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Reviews |  How to end the Covid pandemic


Even with boosters, however, the United States, Britain, European countries and others could meet their own needs and still have around 1.2 billion excess doses by the end of the year. The United States, for its part, has donated or pledged about 600 million doses to other countries, which the Biden administration is quick to point out exceeds the commitment of any other country. But only 115 million of those doses were actually given, or roughly 1% of the 11 billion doses the world needs.

“We welcome doing the bare minimum and doing more than any other country, but that’s not a good rating,” Matthew Rose, head of US policy at the Health Global Access Project, told the Washington Post. “If everyone fails, then we all fail together. We are just the head of the failing people.

Covax also suffered from administrative and logistical problems. In Chad, for example, the program delivered 100,000 doses of the Pfizer-BioNTech vaccine in June, but five weeks later, only 6,000 had been administered. Like many countries, Chad cannot move Pfizer doses outside of major cities due to high storage requirements.

“The accumulation of vaccines illustrates one of the most serious but largely unrecognized problems of the vaccination program as it tries to recover from months of missteps and disappointments: the difficulty of passing doses from airport tarmacs. in people’s arms, “Mueller and Rebecca Robbins reported for The Last Times. month.

It didn’t help that bureaucratic barriers imposed by Covax management delayed the disbursement of $ 220 million for countries to buy freezers. It also didn’t help that the Biden administration was funding his donation of doses by diverting hundreds of millions of dollars pledged for vaccination campaigns in poorer countries. This has left countries with even fewer resources to transport doses to clinics, train people to give injections, and persuade people to get them.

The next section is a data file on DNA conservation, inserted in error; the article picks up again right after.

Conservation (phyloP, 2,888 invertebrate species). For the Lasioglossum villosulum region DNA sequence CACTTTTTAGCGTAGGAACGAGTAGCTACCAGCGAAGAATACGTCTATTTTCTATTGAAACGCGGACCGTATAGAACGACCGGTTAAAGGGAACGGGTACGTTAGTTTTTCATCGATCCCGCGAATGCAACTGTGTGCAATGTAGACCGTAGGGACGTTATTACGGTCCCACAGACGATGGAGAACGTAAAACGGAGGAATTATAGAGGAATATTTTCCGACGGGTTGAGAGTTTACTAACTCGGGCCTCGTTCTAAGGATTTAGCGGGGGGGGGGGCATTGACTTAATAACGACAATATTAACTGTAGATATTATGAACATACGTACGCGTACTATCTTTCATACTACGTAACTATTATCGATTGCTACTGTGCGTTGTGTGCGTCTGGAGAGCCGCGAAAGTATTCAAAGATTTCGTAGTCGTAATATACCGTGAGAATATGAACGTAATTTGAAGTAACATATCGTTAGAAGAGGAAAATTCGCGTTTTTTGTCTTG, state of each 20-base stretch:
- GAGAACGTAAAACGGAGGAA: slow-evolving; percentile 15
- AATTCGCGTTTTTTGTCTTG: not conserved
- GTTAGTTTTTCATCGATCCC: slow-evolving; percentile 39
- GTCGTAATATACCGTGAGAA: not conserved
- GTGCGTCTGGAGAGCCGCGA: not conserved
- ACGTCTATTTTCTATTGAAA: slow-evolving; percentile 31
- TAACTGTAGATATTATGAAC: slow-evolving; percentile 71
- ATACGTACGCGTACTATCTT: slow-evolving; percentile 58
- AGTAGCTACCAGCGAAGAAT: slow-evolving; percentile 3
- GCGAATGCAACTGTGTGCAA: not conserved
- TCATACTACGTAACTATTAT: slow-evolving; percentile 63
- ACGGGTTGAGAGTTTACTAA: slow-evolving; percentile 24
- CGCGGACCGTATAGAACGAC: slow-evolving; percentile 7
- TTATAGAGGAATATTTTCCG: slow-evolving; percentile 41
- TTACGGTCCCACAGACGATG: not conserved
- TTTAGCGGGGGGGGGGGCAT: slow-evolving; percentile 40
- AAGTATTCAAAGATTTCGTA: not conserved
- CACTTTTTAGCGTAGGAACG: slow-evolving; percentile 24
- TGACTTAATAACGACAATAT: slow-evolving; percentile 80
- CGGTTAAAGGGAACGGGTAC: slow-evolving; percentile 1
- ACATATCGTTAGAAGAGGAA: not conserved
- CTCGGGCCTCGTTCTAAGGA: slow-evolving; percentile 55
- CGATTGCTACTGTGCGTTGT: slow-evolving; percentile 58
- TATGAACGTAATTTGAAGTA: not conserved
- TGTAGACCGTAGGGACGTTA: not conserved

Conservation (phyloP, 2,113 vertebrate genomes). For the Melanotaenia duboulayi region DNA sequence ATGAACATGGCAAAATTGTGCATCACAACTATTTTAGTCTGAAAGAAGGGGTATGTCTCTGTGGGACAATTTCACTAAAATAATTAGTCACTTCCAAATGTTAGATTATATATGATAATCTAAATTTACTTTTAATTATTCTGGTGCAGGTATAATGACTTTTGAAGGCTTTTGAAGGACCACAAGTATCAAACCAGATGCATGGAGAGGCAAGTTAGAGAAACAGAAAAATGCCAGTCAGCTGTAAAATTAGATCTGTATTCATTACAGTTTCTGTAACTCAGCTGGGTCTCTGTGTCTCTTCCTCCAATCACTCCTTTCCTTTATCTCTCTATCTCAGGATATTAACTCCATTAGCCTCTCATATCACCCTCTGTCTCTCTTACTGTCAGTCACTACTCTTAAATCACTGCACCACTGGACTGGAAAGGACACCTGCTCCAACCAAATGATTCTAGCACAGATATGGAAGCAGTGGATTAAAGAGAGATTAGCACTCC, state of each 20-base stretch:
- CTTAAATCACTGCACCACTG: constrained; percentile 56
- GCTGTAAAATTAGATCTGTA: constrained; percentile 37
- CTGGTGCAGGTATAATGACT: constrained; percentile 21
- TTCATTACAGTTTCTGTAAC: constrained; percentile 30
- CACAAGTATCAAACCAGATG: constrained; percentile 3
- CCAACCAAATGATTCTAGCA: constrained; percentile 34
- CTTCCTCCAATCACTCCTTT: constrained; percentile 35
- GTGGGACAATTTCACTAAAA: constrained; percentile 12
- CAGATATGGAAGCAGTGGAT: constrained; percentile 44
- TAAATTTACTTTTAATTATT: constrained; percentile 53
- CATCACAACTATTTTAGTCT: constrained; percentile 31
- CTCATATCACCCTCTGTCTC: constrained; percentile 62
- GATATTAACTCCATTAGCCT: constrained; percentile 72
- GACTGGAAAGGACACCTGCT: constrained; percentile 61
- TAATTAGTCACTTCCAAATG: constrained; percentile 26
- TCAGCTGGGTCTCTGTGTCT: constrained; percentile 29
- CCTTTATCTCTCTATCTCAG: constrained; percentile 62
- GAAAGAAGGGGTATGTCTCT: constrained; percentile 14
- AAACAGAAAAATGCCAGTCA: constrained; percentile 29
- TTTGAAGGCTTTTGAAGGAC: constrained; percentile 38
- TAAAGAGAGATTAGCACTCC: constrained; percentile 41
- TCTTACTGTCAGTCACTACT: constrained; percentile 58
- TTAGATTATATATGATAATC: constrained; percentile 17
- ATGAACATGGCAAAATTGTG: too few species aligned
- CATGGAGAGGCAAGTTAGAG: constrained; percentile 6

To immunize the world’s population quickly, Biden and other leaders in rich countries will need to take these four key steps, argues Seth Berkley, chief executive of the nonprofit that runs Covax:

  • Honor promises to give doses now: Of the 600 million doses promised to Covax so far, only 100 million have been delivered. More is needed, he said, and soon.

  • Enforce transparency: Covax has agreements with vaccine manufacturers for more than four billion doses, but it has often faced delays in obtaining them – potentially because manufacturers give preferential treatment to countries that have signed their own agreements.

  • Make global vaccine access the top priority: Countries with pending orders for doses they don’t need should allow Covax to take their place in the queue.

  • Provide financial and technical support: Strengthening national health systems in low-income countries to obtain firearms will not only help end the pandemic more quickly, but also leave systems in place that can be used to obtain firearms. guard against future threats to global health.

As the global vaccine supply grows to meet demand over the next few months, Udayakumar, Duke’s doctor, believes step four could prove to be the most difficult. “We are far from having the capacity in most low and middle income countries to be able to scale up immunizations on a large scale,” he said. “This is no excuse to keep the supply on the sidelines, but it should be a sign that we need to do more in terms of capacity building, so that every country is ready to step up immunization as soon as the supply is available. “

Do you have a point of view that we missed? Write to us at debatable@nytimes.com. Please note your name, age and location in your response, which may be included in the next newsletter.



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